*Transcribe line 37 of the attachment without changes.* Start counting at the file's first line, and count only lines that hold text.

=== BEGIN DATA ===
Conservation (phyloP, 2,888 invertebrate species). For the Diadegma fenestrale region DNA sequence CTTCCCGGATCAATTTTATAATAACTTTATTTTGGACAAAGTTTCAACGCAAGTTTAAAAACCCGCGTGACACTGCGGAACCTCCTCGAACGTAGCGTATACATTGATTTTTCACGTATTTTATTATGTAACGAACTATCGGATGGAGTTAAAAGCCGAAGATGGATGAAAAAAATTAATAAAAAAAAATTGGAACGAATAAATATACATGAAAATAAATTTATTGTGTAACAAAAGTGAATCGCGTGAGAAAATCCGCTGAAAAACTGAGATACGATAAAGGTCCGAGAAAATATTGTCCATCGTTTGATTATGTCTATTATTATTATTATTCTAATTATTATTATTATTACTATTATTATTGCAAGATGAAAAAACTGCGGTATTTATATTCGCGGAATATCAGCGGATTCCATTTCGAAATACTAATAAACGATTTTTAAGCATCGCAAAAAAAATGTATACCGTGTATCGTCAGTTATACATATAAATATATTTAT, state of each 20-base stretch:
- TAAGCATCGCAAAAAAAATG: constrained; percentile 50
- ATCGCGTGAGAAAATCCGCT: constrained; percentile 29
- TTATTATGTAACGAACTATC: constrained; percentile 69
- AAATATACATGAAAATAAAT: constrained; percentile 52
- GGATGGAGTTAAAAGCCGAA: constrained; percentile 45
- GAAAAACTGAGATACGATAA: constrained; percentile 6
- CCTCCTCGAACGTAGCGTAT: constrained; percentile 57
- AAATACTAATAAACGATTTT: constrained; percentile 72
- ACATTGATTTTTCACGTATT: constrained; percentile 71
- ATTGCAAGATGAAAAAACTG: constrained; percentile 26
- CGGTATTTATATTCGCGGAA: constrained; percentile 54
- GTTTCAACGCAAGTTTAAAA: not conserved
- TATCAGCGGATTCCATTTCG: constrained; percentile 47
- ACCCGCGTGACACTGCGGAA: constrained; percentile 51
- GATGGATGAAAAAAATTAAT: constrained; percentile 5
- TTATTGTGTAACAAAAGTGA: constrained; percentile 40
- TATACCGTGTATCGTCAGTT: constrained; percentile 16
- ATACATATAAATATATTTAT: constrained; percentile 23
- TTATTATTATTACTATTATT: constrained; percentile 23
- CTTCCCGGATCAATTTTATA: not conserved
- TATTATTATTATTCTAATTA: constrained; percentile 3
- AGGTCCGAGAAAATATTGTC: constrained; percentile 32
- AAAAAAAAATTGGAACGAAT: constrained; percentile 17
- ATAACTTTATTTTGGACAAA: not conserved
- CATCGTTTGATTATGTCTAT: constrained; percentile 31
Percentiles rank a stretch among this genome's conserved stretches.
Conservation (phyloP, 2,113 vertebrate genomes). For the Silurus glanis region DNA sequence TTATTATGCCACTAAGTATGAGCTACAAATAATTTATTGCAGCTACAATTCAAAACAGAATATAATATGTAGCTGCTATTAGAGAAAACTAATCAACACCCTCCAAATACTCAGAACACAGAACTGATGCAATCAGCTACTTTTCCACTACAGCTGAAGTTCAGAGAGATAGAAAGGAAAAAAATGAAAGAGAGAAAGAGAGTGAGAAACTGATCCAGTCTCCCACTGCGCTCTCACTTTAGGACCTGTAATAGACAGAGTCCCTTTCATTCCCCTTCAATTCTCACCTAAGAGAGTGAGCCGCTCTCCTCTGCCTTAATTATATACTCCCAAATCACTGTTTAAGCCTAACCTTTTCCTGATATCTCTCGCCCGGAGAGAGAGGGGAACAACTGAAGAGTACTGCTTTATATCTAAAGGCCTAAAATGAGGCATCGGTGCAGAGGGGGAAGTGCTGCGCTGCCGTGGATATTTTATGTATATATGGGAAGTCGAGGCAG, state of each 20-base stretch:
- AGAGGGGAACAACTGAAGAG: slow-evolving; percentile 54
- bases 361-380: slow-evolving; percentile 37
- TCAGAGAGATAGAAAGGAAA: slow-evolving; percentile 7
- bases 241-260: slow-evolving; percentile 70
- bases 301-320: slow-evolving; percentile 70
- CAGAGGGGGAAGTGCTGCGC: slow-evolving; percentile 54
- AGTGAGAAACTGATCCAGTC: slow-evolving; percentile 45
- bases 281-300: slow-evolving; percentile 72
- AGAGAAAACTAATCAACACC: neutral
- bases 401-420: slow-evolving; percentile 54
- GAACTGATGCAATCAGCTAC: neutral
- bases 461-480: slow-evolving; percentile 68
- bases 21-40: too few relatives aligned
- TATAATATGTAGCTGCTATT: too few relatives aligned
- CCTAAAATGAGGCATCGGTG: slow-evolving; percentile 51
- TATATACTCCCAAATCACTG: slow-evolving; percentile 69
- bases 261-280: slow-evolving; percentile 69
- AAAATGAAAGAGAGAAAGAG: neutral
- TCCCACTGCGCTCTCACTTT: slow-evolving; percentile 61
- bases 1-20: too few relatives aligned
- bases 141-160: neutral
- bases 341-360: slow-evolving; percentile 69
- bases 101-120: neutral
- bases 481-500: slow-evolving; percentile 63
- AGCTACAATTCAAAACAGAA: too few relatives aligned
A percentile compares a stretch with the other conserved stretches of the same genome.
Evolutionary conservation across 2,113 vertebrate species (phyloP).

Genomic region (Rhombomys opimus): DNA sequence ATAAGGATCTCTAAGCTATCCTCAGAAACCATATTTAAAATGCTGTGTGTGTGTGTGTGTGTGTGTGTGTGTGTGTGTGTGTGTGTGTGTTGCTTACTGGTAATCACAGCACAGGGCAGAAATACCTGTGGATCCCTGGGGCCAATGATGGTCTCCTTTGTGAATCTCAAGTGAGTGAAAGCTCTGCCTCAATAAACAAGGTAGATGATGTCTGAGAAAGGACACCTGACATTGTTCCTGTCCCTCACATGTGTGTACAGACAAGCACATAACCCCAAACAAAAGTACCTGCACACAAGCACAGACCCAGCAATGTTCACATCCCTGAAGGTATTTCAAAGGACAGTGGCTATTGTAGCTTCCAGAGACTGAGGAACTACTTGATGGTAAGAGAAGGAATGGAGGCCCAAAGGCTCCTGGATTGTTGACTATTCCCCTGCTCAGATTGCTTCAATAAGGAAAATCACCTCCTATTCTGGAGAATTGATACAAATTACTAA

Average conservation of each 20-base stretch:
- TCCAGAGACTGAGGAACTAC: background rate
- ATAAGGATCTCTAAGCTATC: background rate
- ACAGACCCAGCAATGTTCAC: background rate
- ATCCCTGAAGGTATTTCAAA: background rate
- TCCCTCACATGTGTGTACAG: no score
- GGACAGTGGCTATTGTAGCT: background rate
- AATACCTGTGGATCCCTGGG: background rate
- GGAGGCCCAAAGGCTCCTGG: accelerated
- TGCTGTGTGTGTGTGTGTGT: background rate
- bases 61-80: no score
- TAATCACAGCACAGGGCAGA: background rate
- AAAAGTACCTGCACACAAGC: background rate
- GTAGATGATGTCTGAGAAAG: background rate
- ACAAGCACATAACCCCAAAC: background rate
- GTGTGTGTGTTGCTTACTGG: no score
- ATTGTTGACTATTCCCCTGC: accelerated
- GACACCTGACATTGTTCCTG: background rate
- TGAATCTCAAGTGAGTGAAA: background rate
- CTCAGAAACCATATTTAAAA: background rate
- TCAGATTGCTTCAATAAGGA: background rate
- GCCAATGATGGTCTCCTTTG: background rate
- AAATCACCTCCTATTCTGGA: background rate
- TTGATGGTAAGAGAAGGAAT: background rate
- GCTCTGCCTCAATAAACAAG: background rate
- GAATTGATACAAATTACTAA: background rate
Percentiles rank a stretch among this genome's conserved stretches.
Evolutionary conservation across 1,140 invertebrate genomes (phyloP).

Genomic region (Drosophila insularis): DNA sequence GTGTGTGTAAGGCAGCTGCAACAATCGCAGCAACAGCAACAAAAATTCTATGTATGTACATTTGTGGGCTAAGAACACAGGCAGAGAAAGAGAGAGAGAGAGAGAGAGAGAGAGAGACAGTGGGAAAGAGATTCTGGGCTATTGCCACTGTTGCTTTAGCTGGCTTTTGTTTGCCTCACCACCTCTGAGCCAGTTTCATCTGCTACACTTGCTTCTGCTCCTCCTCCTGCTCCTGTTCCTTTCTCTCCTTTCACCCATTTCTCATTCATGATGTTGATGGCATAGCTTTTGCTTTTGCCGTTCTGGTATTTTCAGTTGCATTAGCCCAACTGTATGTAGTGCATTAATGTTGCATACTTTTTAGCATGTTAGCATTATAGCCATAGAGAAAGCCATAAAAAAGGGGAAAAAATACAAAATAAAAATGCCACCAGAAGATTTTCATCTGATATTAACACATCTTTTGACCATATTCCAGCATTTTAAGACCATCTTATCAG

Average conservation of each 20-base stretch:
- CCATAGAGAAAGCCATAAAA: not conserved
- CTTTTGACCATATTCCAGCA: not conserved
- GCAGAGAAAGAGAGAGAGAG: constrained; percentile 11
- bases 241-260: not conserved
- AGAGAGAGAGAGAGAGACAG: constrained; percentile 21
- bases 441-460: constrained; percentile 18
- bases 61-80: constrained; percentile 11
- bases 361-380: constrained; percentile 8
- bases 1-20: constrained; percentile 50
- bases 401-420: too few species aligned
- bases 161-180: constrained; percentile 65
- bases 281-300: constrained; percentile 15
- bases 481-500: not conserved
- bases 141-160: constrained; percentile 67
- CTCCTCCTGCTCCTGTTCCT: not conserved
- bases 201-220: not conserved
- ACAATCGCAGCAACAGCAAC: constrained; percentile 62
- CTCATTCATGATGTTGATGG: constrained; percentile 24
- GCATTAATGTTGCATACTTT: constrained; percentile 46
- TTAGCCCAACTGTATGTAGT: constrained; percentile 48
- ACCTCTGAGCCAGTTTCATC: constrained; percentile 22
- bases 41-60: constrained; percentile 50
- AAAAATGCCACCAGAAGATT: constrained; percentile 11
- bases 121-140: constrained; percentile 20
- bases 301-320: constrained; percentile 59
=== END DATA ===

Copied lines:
- AGAGAAAACTAATCAACACC: neutral